Sunday, November 27, 2011


A balmy post-Thanksgiving late afternoon had me outside stringing Christmas lights on our Charlie Brown tree on our front bank. It felt more like a great mid October day than late November – pleasant afternoon air and a pleasant seasonal chore. I could hear a group of boys yelling and hollerin’up the street having a good time at some outdoorsy game – maybe kickball, I couldn’t be sure. I could hear one boy louder than the others and at one point amid the leisure-time mayhem, I heard him pronounce with gusto, “You can’t do that – it’s against the rules!” I chuckled because it reminded me of playing with my friends as a boy, and I thought, “Rules?” If I recall correctly most of the games we played had no hard and fast rules. The rules were usually determined by whose ball we were playing with or whose yard we were playing in. Or more often than not, who was the largest or most powerful sole in our pack of kids. Fluid rules. Rules to suit the occasion and our king-of the-hill male attitudes. That seems natural. Life wasn’t an even playing field we learned. Deal with it.

It got me thinking about more adult years when my career choices had me working for one-owner companies. Interesting organizations they could be. I put in 19 years with two separate one-owner consulting firms. How many times did I run into a situation where the owner decided the “rules?” Often arbitrary and ad hoc. And more often than not with me on the bottom of the pig pile when the dust settled, not the top! “Wow,” I thought as I finished my light stringing and headed back up the driveway in the rapidly dimming light. The Charlie Brown tree looked good.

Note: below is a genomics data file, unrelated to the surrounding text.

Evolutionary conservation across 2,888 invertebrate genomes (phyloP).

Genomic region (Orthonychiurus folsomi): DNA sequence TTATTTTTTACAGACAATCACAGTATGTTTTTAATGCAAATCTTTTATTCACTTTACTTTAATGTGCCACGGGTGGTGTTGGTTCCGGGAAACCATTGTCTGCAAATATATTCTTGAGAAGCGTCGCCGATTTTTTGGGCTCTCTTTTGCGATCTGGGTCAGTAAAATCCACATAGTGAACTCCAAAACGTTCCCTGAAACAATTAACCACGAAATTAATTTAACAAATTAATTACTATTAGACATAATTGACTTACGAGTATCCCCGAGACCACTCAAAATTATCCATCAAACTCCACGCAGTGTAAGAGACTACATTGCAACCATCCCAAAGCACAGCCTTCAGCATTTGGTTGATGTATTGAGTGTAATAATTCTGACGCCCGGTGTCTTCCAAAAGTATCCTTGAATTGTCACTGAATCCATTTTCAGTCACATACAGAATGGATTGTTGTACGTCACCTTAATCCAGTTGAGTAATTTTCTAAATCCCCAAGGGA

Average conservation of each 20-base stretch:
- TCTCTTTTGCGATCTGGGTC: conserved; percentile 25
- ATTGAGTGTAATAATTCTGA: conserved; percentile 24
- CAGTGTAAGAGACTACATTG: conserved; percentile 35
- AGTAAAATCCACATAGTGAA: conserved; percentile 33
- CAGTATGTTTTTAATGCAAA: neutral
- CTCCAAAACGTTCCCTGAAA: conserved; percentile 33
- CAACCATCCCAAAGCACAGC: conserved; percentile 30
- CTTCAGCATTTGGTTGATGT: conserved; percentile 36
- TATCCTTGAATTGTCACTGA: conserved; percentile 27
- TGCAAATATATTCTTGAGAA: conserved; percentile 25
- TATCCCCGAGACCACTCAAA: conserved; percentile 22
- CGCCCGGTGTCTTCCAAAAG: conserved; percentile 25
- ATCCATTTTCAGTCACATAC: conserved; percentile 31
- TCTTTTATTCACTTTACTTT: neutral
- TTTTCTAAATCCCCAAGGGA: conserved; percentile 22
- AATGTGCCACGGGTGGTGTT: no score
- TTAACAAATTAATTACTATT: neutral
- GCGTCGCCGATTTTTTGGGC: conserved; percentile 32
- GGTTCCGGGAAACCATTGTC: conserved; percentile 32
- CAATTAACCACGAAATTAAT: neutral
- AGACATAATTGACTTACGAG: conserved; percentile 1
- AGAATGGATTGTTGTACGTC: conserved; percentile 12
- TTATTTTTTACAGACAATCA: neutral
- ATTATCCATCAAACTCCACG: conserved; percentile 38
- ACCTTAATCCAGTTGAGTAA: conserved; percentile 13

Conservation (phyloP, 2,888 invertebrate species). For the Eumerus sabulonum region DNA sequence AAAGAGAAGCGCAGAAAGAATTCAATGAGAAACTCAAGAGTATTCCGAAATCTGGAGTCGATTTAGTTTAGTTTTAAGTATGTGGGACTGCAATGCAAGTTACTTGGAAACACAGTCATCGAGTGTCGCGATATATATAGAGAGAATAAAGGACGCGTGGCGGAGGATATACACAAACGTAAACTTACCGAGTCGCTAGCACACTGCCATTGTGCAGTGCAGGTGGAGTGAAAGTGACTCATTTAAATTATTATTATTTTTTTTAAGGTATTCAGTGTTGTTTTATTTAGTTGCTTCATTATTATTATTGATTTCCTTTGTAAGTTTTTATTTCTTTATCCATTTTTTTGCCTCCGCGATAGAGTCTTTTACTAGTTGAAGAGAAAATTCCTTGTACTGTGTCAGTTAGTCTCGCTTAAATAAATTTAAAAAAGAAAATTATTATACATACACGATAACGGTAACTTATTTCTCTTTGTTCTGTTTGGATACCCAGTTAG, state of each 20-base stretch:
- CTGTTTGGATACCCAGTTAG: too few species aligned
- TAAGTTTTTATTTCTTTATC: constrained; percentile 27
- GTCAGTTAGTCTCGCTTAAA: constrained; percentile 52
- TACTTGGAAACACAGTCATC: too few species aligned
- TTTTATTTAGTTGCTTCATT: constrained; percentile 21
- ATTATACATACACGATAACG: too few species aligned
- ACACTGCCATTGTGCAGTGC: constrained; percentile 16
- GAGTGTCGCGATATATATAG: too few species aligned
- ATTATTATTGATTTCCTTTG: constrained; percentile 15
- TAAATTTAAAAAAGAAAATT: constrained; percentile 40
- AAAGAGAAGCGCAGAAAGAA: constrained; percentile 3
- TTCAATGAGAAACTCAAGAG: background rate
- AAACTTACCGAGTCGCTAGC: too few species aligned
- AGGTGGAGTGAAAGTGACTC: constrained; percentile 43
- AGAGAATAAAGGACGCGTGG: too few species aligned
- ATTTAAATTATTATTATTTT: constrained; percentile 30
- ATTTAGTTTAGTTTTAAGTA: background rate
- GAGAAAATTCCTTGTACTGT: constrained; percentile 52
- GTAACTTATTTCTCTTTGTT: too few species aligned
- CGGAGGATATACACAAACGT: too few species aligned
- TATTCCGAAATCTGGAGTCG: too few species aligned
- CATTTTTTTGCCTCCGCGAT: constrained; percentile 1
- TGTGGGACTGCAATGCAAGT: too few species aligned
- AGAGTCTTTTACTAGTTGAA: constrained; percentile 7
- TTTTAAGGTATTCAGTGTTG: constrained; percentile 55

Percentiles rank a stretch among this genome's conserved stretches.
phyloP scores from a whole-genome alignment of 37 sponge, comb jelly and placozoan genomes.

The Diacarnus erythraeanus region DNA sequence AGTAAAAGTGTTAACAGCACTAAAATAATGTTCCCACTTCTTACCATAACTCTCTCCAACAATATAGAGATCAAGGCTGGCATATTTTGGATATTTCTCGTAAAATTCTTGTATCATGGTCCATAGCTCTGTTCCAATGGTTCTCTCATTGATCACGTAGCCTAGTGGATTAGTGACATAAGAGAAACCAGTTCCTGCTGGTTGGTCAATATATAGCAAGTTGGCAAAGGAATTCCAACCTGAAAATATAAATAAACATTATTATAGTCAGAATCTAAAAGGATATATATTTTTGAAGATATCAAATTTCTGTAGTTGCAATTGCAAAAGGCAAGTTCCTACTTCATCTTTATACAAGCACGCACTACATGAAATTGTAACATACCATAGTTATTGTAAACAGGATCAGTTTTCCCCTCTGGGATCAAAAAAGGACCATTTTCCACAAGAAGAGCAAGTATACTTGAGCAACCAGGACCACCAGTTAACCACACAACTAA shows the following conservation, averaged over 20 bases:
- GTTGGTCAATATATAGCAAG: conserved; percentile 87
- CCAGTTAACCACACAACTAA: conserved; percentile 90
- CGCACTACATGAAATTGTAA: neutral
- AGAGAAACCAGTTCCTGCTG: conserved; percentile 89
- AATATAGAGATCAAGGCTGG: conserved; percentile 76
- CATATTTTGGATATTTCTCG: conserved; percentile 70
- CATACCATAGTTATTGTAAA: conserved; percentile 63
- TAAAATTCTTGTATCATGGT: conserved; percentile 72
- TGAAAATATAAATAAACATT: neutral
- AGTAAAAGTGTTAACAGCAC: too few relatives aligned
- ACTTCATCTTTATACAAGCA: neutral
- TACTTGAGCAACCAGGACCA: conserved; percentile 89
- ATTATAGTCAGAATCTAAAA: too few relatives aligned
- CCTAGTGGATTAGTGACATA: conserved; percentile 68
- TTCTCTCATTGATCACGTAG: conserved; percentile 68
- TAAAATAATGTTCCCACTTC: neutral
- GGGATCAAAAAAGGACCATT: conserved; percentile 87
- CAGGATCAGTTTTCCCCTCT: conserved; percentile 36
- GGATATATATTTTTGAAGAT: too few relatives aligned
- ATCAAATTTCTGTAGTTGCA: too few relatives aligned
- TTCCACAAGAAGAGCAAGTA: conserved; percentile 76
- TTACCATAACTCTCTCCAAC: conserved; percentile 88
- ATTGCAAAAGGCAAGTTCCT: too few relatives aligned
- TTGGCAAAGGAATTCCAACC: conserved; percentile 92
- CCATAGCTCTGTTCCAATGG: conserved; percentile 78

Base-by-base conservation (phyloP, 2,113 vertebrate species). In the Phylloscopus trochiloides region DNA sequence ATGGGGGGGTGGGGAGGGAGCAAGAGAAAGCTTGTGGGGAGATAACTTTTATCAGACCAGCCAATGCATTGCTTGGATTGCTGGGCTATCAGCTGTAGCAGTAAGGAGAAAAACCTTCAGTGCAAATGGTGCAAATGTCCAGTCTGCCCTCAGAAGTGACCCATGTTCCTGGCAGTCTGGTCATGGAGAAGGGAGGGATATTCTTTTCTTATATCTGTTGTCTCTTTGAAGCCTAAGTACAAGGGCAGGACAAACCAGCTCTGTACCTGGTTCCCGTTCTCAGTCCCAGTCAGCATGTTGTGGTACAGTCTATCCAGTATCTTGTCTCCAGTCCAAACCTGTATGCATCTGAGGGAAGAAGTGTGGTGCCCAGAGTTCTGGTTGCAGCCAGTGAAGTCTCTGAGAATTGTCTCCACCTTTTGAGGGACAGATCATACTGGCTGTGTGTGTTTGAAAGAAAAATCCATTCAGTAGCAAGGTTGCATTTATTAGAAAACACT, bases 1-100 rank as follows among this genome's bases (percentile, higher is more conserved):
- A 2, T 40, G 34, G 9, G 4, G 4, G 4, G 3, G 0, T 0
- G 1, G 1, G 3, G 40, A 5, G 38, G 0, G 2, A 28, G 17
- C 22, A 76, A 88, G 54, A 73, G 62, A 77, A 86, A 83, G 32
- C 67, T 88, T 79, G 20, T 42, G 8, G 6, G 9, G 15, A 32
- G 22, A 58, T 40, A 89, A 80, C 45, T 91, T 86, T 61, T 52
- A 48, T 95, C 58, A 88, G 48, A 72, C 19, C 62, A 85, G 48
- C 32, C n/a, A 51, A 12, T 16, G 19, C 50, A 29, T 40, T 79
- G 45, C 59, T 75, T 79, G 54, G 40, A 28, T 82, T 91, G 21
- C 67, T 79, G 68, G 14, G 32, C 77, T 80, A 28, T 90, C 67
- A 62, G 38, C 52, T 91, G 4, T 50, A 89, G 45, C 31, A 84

1 comment:

Assistant Village Idiot said...

A lot of game time is lost among boys arguing about the rules. I think learning the arguing, and what techniques prevail, short-term and long, may be the more important lesson. As your experience with one-owner companies would suggest.

Evolution selects for persuasiveness more than intelligence. That is, having a good idea is nowhere near as important in garnering resources as appearing to be right.